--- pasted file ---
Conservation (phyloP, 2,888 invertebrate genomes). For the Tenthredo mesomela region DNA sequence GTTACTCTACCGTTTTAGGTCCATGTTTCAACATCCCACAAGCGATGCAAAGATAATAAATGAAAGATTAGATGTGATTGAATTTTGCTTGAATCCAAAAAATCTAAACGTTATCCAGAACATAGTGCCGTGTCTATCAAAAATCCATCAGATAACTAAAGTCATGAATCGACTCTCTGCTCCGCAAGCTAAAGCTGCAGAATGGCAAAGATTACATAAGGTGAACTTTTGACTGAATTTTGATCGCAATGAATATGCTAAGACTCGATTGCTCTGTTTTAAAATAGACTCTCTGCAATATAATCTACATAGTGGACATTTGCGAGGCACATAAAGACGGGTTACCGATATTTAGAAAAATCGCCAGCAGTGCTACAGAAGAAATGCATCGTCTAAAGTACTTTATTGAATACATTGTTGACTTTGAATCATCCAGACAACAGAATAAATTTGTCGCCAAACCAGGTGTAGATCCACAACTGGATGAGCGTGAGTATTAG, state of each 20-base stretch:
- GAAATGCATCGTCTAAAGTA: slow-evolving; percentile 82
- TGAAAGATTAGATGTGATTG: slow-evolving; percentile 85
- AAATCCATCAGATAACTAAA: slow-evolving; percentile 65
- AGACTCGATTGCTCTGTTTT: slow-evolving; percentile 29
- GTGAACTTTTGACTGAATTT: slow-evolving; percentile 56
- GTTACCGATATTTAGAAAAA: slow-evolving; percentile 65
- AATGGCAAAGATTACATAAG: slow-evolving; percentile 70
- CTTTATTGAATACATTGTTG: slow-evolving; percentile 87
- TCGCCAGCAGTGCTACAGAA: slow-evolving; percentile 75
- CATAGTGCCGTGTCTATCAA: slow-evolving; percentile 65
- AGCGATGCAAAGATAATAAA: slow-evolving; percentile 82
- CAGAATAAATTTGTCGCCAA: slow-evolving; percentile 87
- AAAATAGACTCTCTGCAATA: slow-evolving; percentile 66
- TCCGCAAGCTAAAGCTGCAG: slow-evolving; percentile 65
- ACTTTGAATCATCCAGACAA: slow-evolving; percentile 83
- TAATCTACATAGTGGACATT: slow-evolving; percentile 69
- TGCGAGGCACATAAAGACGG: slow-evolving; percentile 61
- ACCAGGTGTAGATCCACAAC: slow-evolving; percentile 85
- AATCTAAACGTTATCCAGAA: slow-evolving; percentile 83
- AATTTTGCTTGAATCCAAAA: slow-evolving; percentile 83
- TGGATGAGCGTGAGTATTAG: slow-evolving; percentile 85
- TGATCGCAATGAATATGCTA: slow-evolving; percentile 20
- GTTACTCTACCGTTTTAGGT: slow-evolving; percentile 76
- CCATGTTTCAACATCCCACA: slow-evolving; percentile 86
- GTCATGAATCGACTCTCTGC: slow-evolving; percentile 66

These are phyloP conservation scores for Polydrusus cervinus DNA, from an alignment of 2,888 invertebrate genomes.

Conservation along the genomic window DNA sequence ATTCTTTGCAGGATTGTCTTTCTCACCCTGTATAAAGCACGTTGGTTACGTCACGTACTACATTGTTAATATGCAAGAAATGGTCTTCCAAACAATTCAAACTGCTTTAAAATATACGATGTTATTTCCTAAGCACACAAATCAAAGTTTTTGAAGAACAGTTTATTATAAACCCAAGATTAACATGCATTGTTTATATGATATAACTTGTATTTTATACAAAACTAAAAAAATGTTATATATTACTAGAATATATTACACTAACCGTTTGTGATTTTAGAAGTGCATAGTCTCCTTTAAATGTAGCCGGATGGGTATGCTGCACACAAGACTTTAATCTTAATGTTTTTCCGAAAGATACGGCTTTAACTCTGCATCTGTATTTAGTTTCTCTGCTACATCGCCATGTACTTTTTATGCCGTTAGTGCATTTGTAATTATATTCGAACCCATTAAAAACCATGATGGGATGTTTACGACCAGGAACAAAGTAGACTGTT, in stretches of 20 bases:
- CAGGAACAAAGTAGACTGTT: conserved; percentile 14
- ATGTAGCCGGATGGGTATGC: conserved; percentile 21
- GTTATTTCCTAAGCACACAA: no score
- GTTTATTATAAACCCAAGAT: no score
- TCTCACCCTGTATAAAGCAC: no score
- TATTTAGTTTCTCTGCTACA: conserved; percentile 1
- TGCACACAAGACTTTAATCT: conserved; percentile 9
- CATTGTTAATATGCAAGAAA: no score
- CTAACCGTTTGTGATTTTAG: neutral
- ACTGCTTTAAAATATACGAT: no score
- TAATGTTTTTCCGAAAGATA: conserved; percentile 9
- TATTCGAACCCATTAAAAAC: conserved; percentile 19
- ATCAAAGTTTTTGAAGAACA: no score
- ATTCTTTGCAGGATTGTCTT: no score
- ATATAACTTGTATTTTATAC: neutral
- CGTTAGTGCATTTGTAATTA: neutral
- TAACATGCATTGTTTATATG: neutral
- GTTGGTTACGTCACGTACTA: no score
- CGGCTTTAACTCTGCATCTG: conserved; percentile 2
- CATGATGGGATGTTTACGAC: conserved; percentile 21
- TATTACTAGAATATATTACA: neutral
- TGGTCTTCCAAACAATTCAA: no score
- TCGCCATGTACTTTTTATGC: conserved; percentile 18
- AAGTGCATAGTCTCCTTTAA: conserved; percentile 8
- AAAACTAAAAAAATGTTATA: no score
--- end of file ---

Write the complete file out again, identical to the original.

Conservation (phyloP, 2,888 invertebrate genomes). For the Tenthredo mesomela region DNA sequence GTTACTCTACCGTTTTAGGTCCATGTTTCAACATCCCACAAGCGATGCAAAGATAATAAATGAAAGATTAGATGTGATTGAATTTTGCTTGAATCCAAAAAATCTAAACGTTATCCAGAACATAGTGCCGTGTCTATCAAAAATCCATCAGATAACTAAAGTCATGAATCGACTCTCTGCTCCGCAAGCTAAAGCTGCAGAATGGCAAAGATTACATAAGGTGAACTTTTGACTGAATTTTGATCGCAATGAATATGCTAAGACTCGATTGCTCTGTTTTAAAATAGACTCTCTGCAATATAATCTACATAGTGGACATTTGCGAGGCACATAAAGACGGGTTACCGATATTTAGAAAAATCGCCAGCAGTGCTACAGAAGAAATGCATCGTCTAAAGTACTTTATTGAATACATTGTTGACTTTGAATCATCCAGACAACAGAATAAATTTGTCGCCAAACCAGGTGTAGATCCACAACTGGATGAGCGTGAGTATTAG, state of each 20-base stretch:
- GAAATGCATCGTCTAAAGTA: slow-evolving; percentile 82
- TGAAAGATTAGATGTGATTG: slow-evolving; percentile 85
- AAATCCATCAGATAACTAAA: slow-evolving; percentile 65
- AGACTCGATTGCTCTGTTTT: slow-evolving; percentile 29
- GTGAACTTTTGACTGAATTT: slow-evolving; percentile 56
- GTTACCGATATTTAGAAAAA: slow-evolving; percentile 65
- AATGGCAAAGATTACATAAG: slow-evolving; percentile 70
- CTTTATTGAATACATTGTTG: slow-evolving; percentile 87
- TCGCCAGCAGTGCTACAGAA: slow-evolving; percentile 75
- CATAGTGCCGTGTCTATCAA: slow-evolving; percentile 65
- AGCGATGCAAAGATAATAAA: slow-evolving; percentile 82
- CAGAATAAATTTGTCGCCAA: slow-evolving; percentile 87
- AAAATAGACTCTCTGCAATA: slow-evolving; percentile 66
- TCCGCAAGCTAAAGCTGCAG: slow-evolving; percentile 65
- ACTTTGAATCATCCAGACAA: slow-evolving; percentile 83
- TAATCTACATAGTGGACATT: slow-evolving; percentile 69
- TGCGAGGCACATAAAGACGG: slow-evolving; percentile 61
- ACCAGGTGTAGATCCACAAC: slow-evolving; percentile 85
- AATCTAAACGTTATCCAGAA: slow-evolving; percentile 83
- AATTTTGCTTGAATCCAAAA: slow-evolving; percentile 83
- TGGATGAGCGTGAGTATTAG: slow-evolving; percentile 85
- TGATCGCAATGAATATGCTA: slow-evolving; percentile 20
- GTTACTCTACCGTTTTAGGT: slow-evolving; percentile 76
- CCATGTTTCAACATCCCACA: slow-evolving; percentile 86
- GTCATGAATCGACTCTCTGC: slow-evolving; percentile 66

These are phyloP conservation scores for Polydrusus cervinus DNA, from an alignment of 2,888 invertebrate genomes.

Conservation along the genomic window DNA sequence ATTCTTTGCAGGATTGTCTTTCTCACCCTGTATAAAGCACGTTGGTTACGTCACGTACTACATTGTTAATATGCAAGAAATGGTCTTCCAAACAATTCAAACTGCTTTAAAATATACGATGTTATTTCCTAAGCACACAAATCAAAGTTTTTGAAGAACAGTTTATTATAAACCCAAGATTAACATGCATTGTTTATATGATATAACTTGTATTTTATACAAAACTAAAAAAATGTTATATATTACTAGAATATATTACACTAACCGTTTGTGATTTTAGAAGTGCATAGTCTCCTTTAAATGTAGCCGGATGGGTATGCTGCACACAAGACTTTAATCTTAATGTTTTTCCGAAAGATACGGCTTTAACTCTGCATCTGTATTTAGTTTCTCTGCTACATCGCCATGTACTTTTTATGCCGTTAGTGCATTTGTAATTATATTCGAACCCATTAAAAACCATGATGGGATGTTTACGACCAGGAACAAAGTAGACTGTT, in stretches of 20 bases:
- CAGGAACAAAGTAGACTGTT: conserved; percentile 14
- ATGTAGCCGGATGGGTATGC: conserved; percentile 21
- GTTATTTCCTAAGCACACAA: no score
- GTTTATTATAAACCCAAGAT: no score
- TCTCACCCTGTATAAAGCAC: no score
- TATTTAGTTTCTCTGCTACA: conserved; percentile 1
- TGCACACAAGACTTTAATCT: conserved; percentile 9
- CATTGTTAATATGCAAGAAA: no score
- CTAACCGTTTGTGATTTTAG: neutral
- ACTGCTTTAAAATATACGAT: no score
- TAATGTTTTTCCGAAAGATA: conserved; percentile 9
- TATTCGAACCCATTAAAAAC: conserved; percentile 19
- ATCAAAGTTTTTGAAGAACA: no score
- ATTCTTTGCAGGATTGTCTT: no score
- ATATAACTTGTATTTTATAC: neutral
- CGTTAGTGCATTTGTAATTA: neutral
- TAACATGCATTGTTTATATG: neutral
- GTTGGTTACGTCACGTACTA: no score
- CGGCTTTAACTCTGCATCTG: conserved; percentile 2
- CATGATGGGATGTTTACGAC: conserved; percentile 21
- TATTACTAGAATATATTACA: neutral
- TGGTCTTCCAAACAATTCAA: no score
- TCGCCATGTACTTTTTATGC: conserved; percentile 18
- AAGTGCATAGTCTCCTTTAA: conserved; percentile 8
- AAAACTAAAAAAATGTTATA: no score